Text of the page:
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Amazon Kindle Keyboard Review

Has an excellent screen, killer battery life and makes buying eBooks ridiculously easy.

March 04, 2011
Our editors review and recommend products to help you buy the stuff you need. If you make a purchase by clicking one of our links, we may earn a small share of the revenue. Our picks and opinions are independent from any business incentives.

Device & Specs

The Amazon Kindle and Barnes & Noble Nook Color are two quite similar devices in many ways: both are small, sleek devices that make it easy to buy books and magazines to read on the go. But there are significant differences: the Kindle uses a passive eInk screen, while the Nook Color uses an LCD screen. Both types have their pros and cons (which we discuss below), but they make the two devices quite distinct.

Screen

The two devices take different approaches when it comes to the screen. The Nook Color uses an LCD screen, while the Kindle has an e-ink screen that has no backlight. The result is a different set of strengths and weaknesses, with the Nook offering a slightly larger screen that looks great indoors, but fades outside, making it difficult to read in direct sunlight. The Kindle, however, offers a screen that is sharp and readable in everything from very dim light to direct tropical sun, so it is a better pick if you plan on sitting by the pool.

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Battery

Both devices include sizable batteries that can drive the device for quite a long time, but the Nook Color has an all-round shorter battery life.This is because the LCD screen uses more power than the passive e-ink screen of the Kindle, which has no backlight. In our tests reading an eBook, the Nook lasted just under 8 hours, while the Kindle lasted over 24 hours. If you are close to a power source, this may not be an issue, but the Nook Color is going to be a dead weight if you are going anywhere without easy access to power.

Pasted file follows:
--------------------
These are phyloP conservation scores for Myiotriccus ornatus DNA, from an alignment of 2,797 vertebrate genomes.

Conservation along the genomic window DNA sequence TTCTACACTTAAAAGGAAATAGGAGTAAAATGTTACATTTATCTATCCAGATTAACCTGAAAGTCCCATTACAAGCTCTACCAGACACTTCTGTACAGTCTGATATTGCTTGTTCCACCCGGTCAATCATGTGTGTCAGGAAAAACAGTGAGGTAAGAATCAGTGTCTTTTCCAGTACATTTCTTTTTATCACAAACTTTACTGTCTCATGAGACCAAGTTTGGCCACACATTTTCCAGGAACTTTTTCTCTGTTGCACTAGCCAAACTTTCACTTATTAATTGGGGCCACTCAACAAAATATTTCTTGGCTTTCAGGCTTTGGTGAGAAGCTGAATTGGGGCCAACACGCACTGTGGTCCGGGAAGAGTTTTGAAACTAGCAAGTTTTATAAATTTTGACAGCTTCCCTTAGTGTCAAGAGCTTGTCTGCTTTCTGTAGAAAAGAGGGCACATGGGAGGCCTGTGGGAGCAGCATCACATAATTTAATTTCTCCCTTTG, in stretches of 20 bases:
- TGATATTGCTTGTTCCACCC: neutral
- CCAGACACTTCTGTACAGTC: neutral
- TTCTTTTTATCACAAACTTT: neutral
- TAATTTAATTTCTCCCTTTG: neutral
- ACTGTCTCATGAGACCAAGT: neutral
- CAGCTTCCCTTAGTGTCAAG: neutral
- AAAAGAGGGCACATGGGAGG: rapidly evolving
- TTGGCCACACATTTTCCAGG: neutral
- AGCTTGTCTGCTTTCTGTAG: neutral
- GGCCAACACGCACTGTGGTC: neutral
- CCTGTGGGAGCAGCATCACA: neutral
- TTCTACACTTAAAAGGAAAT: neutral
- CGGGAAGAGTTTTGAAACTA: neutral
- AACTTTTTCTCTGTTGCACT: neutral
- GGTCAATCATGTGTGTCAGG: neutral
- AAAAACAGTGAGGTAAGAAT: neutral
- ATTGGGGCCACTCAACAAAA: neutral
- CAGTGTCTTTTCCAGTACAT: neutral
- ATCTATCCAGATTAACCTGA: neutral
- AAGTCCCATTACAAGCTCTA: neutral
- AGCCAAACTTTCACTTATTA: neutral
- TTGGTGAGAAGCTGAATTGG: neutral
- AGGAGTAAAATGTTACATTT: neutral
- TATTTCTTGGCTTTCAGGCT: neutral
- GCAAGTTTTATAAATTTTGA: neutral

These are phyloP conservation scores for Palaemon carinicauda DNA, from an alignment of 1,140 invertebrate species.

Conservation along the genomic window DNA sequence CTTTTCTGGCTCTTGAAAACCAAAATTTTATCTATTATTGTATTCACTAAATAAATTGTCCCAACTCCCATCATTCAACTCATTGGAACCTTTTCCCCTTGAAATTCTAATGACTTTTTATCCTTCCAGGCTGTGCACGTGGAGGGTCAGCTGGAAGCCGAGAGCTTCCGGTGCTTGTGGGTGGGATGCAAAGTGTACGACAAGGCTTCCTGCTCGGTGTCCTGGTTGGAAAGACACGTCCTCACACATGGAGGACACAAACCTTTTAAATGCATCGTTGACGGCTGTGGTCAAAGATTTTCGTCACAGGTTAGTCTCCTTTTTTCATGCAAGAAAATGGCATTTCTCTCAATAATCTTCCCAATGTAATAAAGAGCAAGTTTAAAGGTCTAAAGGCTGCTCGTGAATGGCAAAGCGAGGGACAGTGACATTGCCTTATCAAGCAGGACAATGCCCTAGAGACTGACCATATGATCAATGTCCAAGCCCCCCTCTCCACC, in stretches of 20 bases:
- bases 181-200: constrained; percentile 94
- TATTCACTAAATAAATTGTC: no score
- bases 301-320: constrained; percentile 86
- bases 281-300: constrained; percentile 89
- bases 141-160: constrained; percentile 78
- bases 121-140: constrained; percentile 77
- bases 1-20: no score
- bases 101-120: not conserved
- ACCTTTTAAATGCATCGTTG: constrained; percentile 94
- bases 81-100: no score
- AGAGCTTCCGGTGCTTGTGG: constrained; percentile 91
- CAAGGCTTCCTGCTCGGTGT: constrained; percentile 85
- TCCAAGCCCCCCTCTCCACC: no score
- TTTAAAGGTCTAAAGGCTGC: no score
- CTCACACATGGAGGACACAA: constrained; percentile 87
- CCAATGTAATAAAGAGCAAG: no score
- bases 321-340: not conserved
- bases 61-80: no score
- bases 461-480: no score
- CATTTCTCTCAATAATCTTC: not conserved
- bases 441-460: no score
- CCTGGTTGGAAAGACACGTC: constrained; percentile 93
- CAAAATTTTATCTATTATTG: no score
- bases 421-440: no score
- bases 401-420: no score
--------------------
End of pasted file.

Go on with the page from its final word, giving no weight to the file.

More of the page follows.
eReader

The different screen types of the two devices make for quite a different reading experience. The passive eInk screen of the Kindle is more like reading a printed book, while the LCD screen of the Nook is more like a small laptop. The Nook Color screen offers color, which is a big plus for reading magazine and newspaper content, but the LCD screen fades in direct sunlight. The Kindle, however, looks great in any light from near darkness to direct tropical sun, so it is the better pick for a tropical vacation.

Internet

Internet access is offered on both devices, but we would not recommend relying on either for anything more than occasional web browsing. Web pages look better on the LCD screen of the Nook Color than the eInk screen of the Kindle, but both are somewhat slow to browse the web and don't support Flash, Java or other forms of web content. Neither device supports email, either.

Our editors review and recommend products to help you buy the stuff you need. If you make a purchase by clicking one of our links, we may earn a small share of the revenue. Our picks and opinions are independent from any business incentives.

Sections

  1. Introduction
  2. Product Tour
  3. Screen
  4. Battery & Controls
  5. eReader
  6. Music & Audio
  7. Email & Web Browsing
  8. Internet Apps
  9. Apple iPad Wi-Fi (16 GB) Comparison
  10. Barnes & Noble Nook Color Comparison
  11. Sony Reader Touch Edition Comparison
  12. Conclusion
Our editors review and recommend products to help you buy the stuff you need. If you make a purchase by clicking one of our links, we may earn a small share of the revenue. Our picks and opinions are independent from any business incentives.
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Our editors review and recommend products to help you buy the stuff you need. If you make a purchase by clicking one of our links, we may earn a small share of the revenue. Our picks and opinions are independent from any business incentives.

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